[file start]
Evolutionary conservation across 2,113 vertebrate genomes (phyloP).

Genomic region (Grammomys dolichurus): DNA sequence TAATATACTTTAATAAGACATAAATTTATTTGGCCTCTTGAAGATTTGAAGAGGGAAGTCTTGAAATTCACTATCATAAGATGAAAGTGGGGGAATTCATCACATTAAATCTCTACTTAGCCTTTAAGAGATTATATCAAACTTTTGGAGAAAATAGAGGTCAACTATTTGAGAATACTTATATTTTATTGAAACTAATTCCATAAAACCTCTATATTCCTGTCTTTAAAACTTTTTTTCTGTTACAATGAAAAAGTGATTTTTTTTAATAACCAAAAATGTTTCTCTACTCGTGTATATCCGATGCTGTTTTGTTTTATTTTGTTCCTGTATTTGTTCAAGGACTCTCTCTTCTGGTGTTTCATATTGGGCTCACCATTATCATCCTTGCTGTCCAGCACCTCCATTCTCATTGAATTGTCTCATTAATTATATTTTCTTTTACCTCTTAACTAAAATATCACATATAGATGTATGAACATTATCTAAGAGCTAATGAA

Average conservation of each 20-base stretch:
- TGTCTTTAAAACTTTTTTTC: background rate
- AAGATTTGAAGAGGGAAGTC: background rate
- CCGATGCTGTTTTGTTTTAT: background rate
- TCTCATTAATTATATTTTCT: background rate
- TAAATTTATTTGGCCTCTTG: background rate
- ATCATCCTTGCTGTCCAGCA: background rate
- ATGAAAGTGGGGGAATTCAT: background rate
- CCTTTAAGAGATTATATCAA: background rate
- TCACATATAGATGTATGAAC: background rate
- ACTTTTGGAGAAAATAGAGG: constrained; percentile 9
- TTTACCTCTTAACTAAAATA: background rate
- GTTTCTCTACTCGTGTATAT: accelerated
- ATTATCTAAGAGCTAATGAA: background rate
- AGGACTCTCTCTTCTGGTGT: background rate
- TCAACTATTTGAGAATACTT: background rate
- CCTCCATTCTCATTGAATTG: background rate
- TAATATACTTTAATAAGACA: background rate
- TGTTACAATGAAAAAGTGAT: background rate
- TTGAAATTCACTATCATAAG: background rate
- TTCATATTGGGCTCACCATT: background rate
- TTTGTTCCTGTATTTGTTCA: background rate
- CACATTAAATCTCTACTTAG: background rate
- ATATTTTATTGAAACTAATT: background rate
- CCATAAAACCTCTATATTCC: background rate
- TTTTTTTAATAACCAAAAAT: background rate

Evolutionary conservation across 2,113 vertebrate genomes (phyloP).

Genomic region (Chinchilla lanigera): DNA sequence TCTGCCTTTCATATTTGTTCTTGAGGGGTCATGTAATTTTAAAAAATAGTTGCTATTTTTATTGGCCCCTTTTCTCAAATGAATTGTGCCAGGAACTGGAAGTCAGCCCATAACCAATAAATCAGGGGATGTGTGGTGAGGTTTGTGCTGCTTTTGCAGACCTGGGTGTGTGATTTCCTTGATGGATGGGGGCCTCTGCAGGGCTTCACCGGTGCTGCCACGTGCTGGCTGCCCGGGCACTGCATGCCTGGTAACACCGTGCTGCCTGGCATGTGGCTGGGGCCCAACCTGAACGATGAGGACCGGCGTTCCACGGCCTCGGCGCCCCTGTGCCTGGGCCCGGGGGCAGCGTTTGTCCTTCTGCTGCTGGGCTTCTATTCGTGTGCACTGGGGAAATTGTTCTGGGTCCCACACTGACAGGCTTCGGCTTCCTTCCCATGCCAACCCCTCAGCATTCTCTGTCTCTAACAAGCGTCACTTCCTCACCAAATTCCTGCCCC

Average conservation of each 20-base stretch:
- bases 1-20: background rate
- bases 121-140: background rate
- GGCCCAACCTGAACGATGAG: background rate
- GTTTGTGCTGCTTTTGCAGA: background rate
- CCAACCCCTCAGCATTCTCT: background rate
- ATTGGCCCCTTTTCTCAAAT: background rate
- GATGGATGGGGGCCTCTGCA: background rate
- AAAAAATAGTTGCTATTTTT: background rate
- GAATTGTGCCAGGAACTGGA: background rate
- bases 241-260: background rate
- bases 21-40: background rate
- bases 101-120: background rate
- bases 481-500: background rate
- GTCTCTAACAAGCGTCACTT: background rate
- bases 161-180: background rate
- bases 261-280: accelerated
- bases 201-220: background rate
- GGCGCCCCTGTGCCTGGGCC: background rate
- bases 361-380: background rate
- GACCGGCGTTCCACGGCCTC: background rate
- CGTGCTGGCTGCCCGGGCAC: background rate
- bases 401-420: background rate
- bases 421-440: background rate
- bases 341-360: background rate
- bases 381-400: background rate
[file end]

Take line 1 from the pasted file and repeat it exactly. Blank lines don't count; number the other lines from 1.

Evolutionary conservation across 2,113 vertebrate genomes (phyloP).